The path of totality for the upcoming solar eclipse on April 8 runs directly through Evansville, positioning the city as a preferred viewing site not just in Indiana, but on a national scale.

How might this affect the River City? Hopkinsville, Kentucky, can sit as an example: For the August 2017 eclipse, the city of 30,000 gained 100,000-plus visitors and attracted $28.6 million in economic impact. Evansville, on the fringe of the 2017 eclipse, is preparing for a front-row seat.

Explore Evansville has been helping our local businesses gear up for a surge in sales and tourism, accounting for an estimated economic boost of almost $8 million. The influx of visitors for the eclipse is expected to create a ripple effect across various sectors, from retail and dining to transportation and lodging,” says Explore Evansville CEO Alexis Berggren. “But beyond the financial opportunities, Evansville’s location in the path of totality for this rare event provides our community the chance to showcase its tremendous hospitality and vibrant culture to a national audience.”

Explore Evansville expects an influx of 80,000 visitors to hit town on the big day, and local organizations are innovating creative ways to mark the occasion. 

At the Evansville Museum of Arts, History & Science, a watch party in the outdoor sculpture garden caps off a full day of programming that includes themed activities, planetarium shows, and special guest appearances. In addition to its members, the facility has invited visitors from three regional museums to join the fun as well. The museum anticipates approximately 55 guests from Adventure Science Center in Nashville, Tennessee; 165 from the Kentucky Science Center in Louisville, Kentucky; and 110 from the Owensboro Museum of History and Science, also in Kentucky.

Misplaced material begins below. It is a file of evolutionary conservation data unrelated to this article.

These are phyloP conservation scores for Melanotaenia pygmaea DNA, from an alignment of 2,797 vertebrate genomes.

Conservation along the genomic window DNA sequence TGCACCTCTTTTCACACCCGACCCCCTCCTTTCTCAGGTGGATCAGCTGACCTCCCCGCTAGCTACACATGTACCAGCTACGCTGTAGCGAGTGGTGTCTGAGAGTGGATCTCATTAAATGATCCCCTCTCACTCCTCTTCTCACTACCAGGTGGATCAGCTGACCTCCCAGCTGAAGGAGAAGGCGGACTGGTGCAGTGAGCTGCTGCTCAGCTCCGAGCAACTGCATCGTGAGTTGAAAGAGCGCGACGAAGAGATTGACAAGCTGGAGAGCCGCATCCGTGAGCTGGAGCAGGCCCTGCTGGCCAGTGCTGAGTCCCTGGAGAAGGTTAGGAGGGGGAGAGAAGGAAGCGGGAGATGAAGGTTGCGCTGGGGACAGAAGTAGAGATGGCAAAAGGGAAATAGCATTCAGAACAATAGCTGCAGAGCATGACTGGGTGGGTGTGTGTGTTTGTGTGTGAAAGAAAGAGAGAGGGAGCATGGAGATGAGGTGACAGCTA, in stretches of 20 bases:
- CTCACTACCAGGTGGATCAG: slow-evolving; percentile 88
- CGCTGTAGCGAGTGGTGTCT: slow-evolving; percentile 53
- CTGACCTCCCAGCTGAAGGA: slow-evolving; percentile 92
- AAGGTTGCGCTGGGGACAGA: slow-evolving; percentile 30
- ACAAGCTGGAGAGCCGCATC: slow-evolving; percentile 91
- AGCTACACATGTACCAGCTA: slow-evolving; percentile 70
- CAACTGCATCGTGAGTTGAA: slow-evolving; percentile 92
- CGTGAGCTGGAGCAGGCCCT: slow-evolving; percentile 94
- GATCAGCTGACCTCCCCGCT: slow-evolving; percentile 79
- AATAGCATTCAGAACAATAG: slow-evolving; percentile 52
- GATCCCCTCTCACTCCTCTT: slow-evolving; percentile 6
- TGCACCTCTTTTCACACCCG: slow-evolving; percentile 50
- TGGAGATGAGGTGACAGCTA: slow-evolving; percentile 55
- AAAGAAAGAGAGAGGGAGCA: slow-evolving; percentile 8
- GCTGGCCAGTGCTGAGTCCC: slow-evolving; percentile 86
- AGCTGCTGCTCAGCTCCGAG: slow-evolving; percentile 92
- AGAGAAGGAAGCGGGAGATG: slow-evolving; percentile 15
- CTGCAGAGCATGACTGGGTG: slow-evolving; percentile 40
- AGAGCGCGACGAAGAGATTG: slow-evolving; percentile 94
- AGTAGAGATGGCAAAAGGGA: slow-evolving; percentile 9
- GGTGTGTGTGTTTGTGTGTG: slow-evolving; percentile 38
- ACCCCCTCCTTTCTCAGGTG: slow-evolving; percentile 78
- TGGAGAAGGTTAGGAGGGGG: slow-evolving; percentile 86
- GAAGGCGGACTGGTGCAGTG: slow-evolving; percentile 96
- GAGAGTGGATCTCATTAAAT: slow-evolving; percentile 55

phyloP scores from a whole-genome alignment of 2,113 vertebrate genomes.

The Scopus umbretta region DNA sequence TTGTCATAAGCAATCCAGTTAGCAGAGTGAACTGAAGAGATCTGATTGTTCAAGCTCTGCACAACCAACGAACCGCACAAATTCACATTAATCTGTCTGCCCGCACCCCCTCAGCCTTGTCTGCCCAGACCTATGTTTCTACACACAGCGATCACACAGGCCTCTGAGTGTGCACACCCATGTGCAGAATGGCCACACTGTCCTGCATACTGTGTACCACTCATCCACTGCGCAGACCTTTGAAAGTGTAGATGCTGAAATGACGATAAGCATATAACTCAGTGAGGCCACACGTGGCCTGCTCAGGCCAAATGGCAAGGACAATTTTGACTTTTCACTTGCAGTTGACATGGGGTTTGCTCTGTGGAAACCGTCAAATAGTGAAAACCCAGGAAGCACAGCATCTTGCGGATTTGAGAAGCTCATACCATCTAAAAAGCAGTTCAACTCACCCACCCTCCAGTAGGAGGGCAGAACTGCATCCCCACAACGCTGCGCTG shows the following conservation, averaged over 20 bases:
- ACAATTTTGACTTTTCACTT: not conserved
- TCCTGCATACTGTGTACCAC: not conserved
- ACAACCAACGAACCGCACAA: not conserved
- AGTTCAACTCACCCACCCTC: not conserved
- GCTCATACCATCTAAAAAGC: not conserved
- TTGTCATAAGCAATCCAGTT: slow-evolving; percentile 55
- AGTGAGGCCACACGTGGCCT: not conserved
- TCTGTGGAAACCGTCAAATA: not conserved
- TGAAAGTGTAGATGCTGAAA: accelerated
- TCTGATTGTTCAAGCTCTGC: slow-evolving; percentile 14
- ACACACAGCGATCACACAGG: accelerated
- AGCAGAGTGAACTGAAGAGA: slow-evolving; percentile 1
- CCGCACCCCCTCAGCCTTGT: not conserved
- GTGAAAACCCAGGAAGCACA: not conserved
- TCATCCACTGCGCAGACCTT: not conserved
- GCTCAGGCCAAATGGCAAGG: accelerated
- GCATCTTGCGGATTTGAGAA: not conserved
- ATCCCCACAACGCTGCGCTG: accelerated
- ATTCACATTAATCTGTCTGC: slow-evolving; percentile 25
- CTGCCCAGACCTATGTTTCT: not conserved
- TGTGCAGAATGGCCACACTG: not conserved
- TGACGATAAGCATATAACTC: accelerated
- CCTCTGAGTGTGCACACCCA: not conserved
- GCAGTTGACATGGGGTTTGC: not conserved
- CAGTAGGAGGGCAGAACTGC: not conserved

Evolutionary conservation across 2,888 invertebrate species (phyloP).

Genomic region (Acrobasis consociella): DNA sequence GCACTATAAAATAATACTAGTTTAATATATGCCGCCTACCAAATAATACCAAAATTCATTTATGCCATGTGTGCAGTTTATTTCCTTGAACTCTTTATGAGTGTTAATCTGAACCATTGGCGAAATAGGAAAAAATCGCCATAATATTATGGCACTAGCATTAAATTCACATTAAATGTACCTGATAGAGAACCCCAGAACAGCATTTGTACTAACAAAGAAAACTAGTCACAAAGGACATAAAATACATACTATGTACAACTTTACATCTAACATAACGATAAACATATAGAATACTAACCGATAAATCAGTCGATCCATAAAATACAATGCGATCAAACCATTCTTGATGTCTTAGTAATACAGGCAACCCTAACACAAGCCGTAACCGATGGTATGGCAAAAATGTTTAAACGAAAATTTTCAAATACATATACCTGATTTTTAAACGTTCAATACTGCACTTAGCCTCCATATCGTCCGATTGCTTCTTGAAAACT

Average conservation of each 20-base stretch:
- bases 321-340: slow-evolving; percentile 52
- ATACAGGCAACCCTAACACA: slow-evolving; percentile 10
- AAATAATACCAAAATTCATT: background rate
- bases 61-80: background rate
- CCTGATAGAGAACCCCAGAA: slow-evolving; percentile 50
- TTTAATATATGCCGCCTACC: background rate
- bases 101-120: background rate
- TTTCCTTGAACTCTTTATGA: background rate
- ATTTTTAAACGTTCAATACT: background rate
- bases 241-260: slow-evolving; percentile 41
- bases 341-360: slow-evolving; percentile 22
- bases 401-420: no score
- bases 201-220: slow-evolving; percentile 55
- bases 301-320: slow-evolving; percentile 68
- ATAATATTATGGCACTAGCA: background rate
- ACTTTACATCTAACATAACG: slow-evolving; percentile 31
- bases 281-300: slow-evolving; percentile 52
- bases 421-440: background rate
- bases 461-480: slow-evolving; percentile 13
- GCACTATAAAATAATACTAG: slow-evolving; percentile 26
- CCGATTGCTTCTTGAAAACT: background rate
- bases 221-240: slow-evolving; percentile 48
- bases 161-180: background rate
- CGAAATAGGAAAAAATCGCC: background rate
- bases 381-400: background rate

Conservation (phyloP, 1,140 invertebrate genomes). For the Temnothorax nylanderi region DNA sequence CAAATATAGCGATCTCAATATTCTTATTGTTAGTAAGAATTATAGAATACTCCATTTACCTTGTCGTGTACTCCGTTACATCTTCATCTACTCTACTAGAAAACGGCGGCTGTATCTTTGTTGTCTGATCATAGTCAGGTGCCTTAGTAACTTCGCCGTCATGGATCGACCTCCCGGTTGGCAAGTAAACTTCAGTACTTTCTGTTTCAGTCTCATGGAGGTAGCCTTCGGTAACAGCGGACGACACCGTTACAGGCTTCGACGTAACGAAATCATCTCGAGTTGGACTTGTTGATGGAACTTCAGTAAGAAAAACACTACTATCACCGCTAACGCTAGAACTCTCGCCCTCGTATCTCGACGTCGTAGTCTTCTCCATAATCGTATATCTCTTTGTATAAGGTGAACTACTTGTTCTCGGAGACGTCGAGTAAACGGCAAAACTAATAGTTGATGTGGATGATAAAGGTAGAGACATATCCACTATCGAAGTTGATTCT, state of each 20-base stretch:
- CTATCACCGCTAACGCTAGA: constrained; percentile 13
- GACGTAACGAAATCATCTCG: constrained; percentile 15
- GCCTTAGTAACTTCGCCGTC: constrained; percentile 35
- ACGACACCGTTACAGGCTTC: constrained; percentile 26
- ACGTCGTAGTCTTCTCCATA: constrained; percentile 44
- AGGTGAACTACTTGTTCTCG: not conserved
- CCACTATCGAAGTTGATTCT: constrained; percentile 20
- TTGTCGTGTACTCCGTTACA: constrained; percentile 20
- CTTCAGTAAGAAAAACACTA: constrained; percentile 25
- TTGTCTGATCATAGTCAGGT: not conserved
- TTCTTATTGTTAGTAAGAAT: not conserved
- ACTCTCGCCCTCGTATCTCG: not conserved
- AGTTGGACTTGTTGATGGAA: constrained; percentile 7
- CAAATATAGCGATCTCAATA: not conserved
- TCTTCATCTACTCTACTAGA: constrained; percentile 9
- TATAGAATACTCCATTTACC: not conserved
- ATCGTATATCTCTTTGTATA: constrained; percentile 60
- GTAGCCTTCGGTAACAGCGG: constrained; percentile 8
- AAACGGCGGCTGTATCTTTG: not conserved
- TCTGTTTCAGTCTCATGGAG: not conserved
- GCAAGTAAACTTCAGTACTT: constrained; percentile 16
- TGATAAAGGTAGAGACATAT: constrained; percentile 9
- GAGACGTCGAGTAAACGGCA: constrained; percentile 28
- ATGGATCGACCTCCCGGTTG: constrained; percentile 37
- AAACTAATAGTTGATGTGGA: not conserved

“The eclipse is a wonderful opportunity to gather together as a community, and we are so excited to share the day with our members and friends from out of town,” says Carlisle Wishard, Evansville Museum’s director of science experiences.

Wishard has family members of her own traveling to Evansville, accounting for nine of the anticipated 500 to 600 people who will be in attendance at the museum that day.

“In 2017, Nashville was in the path of totality, but we are not for 2024,” explains Morgan Rehnberg, Adventure Science Center’s vice president of exhibits and experiences. “While we are planning an awesome day of events in Nashville, we wanted to offer a chance to go see totality. When the Evansville Museum reached out with their program, it seemed like the perfect fit.”

Meanwhile, Evansville Day School will welcome students from Louisville Collegiate Middle School for a day-long event featuring activity stations and team-building exercises culminating in observation of the eclipse itself.

Day School’s Eclipse Extravaganza will allow students to engage in “real-world exploration” and “inspire curiosity,” says Lauren Barker, a media and marketing communications associate with the school.

Photo of USI Students viewing the 2017 solar eclipse provided by University of Southern Indiana

In the Shadow of the Moon

Places to experience the eclipse

Evansville was in the 99th percentile of totality seven years ago, so what’s the big deal with upgrading to 100 percent in 2024? The difference, as astrophysicist Jeffrey Bennett told a crowd of local stakeholders on April 6, 2023, “is literally night and day.” Plus, Indiana won’t enjoy a front-row seat to another solar eclipse until 2099.

Where can you observe this celestial phenomenon around Evansville? As it turns out, plenty of places. Here are a few eclipse-related festivals and public watch parties on April 8.

University of Southern Indiana
8 a.m., 8600 University Blvd.
This “Solarpalooza” goes all out for the eclipse, with a full day of festivities including guest speakers, food trucks, student and faculty colloquium, and live music on the quad. Admission is free.

Vanderburgh County 4-H Center
9 a.m. 201 E. Boonville-New Harmony Road